The New York Times (Editorial)
July 30, 2012 - 12:00am

Mitt Romney made a point of insisting that he would adhere to an unwritten rule and often violated rule about candidates not criticizing each other or contradicting American foreign policy on foreign soil. About the only effort he made to keep that promise during his stop in Israel was to avoid mentioning President Obama by name.

Beyond that, with some of the biggest investors in Republican politics in tow, Mr. Romney made no effort to disguise the target and intent of rhetoric that was certainly inflammatory but largely free of any sense of how we would carry out policies he was championing.

The message — on Iran, Jerusalem, the Palestinians — was all anti-Obama: Mr. Romney would be a much better friend to Israel than Mr. Obama ever could be. He would be much tougher on Iran. He would recognize Jerusalem as the capital. For good measure, he insulted the Palestinians by declaring that cultural differences — not decades under Israeli occupation — are the reason Israelis are more successful economically. It’s hard to say how this could affect policy if he were president, but it is not encouraging.

The real audience for Mr. Romney’s tough talk was American Jews and evangelical Christians, some of whom accompanied him on his trip. He is courting votes and making an aggressive pitch to donors, including Sheldon Adelson, the billionaire casino magnate with the hard-line pro-Israel views who is spending more money than any other American — $100 million — to defeat Mr. Obama.

Despite what Mr. Romney says, all American presidents have been pro-Israel, including Mr. Obama. But that doesn’t mean subcontracting American policy to Israeli leaders or donors. Mr. Romney hit an applause line by calling Jerusalem Israel’s capital and agreeing to consider moving the United States Embassy there from Tel Aviv. But those policies would complicate America’s ability to act as a broker in Israeli-Palestinian peace efforts.

Mr. Romney did American interests no favors when he praised Israeli economic growth while ignoring the challenges Palestinians face living under Israeli rule in the West Bank and Gaza. He showed troubling ignorance by understating the income disparity between Israel and those areas. Israel, in 2009, had a per capita gross domestic product of roughly $29,800, while, in 2008, the West Bank and Gaza had a per capita gross domestic product of $2,900, according to the Central Intelligence Agency.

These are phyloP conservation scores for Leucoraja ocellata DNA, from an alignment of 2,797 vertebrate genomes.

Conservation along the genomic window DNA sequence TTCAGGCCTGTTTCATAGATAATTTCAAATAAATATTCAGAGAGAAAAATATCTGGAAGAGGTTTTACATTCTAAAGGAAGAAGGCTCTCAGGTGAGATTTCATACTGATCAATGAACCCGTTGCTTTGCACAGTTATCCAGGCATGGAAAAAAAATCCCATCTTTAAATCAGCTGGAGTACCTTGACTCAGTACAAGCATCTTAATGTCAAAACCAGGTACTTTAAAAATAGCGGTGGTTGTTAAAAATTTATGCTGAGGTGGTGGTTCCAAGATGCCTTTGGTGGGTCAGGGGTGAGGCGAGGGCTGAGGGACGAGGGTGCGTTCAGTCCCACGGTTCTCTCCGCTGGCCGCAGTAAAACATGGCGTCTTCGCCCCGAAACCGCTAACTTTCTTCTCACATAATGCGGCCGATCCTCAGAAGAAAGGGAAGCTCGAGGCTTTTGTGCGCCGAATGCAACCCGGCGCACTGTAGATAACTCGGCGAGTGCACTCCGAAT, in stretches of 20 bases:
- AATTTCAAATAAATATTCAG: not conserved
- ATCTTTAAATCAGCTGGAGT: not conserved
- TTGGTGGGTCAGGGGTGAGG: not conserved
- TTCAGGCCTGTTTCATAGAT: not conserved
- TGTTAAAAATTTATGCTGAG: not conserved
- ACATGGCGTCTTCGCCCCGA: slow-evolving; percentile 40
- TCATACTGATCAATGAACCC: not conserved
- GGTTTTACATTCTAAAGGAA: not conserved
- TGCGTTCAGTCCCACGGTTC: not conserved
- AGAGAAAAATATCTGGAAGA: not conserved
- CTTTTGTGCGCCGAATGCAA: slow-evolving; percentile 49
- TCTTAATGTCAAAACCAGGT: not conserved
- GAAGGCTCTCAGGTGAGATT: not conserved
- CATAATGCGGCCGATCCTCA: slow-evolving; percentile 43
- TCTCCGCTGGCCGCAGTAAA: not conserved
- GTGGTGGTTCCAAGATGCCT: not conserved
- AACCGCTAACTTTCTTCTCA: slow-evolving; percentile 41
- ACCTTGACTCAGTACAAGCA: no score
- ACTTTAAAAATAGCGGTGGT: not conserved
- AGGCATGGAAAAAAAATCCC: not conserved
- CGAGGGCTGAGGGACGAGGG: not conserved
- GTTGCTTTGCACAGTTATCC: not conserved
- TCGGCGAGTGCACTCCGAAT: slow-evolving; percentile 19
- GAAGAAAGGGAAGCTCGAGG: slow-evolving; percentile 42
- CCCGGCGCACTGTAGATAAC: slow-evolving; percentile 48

On Iran’s nuclear weapons program, both Mr. Obama and Mr. Romney support trying to halt it with sanctions and negotiations but say military action is an option. It is unclear if Mr. Romney, as president, might structure sanctions differently and how committed he is to negotiations.

Already, one of his advisers is contending that Mr. Obama’s strategies have “failed.” On Sunday, Prime Minister Benjamin Netanyahu of Israel seemed to agree. Meanwhile, Mr. Romney ruled out any outcome that would contain rather than eliminate Iran’s nuclear program, and he strongly defended Israel’s right to strike Iran in self-defense. Mr. Obama also recognizes this right, but he has urged Israel to hold back, at least while negotiations are under way.

The tough talk raises concerns that Mr. Romney and his hard-line advisers may be more eager to take military action. Iran’s nuclear ambitions are a threat to Israel, the United States, its Arab neighbors and its own people. But there should be no illusions about the steep costs and limited returns of any attack on Iran’s nuclear complex.

Presidents often say things on the campaign trail that they don’t mean or regret and reverse once in office, but voters can only judge a candidate on his words. The more Mr. Romney digs in on a particular position, the harder it will be to dig out, especially if the people egging you on in the first place have just donated $100 million toward your campaign.


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